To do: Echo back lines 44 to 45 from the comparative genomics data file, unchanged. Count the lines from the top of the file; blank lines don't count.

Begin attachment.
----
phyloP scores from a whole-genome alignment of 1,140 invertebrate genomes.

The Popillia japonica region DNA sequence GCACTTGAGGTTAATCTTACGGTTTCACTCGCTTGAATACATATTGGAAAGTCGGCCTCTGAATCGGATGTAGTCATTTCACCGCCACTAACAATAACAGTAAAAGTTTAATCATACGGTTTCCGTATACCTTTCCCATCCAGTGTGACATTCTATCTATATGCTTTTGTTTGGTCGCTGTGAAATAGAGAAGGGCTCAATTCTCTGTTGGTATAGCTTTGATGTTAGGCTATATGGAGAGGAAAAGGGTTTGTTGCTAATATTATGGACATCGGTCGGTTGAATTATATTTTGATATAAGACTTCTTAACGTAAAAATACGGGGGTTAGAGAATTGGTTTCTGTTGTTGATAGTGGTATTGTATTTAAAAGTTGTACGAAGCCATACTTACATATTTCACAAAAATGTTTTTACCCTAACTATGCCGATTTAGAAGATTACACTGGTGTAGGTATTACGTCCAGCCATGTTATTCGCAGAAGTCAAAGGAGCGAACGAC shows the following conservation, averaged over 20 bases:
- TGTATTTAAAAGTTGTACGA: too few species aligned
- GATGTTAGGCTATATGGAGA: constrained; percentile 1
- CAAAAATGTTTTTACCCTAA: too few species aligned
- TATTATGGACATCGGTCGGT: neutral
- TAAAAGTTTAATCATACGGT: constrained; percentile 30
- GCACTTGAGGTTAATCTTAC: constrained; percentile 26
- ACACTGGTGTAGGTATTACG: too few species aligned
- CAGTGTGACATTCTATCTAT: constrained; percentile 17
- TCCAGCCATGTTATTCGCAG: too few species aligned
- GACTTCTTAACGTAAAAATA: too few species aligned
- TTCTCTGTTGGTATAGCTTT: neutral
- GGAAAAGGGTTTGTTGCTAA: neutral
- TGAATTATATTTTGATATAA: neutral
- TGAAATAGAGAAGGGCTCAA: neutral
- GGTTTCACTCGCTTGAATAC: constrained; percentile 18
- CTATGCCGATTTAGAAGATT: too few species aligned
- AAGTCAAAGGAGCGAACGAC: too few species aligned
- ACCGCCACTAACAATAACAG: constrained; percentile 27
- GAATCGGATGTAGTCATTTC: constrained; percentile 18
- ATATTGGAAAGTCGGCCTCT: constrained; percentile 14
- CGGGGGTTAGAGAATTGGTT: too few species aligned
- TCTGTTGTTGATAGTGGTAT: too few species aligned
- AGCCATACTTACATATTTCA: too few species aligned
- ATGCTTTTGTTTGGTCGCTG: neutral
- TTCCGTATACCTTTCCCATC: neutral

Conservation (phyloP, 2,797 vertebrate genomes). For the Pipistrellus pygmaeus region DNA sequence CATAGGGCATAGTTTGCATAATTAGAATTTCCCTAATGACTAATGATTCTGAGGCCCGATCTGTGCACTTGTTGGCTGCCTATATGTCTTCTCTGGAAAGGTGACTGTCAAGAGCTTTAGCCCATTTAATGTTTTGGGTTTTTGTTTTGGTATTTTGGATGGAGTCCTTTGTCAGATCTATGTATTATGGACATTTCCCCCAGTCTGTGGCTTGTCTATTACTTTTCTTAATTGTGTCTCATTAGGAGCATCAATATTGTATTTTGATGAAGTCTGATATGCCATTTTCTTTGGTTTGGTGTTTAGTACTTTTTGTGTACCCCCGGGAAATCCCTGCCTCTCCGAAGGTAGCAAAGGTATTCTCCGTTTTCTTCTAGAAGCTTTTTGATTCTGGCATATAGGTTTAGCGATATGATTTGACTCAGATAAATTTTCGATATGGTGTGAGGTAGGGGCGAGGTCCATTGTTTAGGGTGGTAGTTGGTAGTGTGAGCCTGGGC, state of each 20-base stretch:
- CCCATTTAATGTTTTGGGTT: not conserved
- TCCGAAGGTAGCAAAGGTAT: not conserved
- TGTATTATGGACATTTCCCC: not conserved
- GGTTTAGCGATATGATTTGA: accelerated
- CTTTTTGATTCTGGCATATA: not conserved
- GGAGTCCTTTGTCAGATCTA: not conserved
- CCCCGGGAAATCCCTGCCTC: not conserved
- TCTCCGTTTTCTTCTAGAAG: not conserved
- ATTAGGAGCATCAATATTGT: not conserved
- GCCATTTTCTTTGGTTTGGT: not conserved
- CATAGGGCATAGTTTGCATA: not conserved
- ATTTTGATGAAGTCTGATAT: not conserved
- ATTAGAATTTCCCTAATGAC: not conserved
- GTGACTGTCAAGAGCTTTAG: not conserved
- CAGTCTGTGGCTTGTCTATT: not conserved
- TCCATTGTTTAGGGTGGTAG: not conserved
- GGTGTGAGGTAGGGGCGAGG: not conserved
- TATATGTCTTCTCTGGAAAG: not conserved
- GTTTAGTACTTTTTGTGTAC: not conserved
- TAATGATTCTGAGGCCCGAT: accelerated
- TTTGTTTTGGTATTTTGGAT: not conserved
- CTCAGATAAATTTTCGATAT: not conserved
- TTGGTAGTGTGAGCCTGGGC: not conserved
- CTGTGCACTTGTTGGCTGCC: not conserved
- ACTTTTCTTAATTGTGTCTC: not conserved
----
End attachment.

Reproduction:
- TCCATTGTTTAGGGTGGTAG: not conserved
- GGTGTGAGGTAGGGGCGAGG: not conserved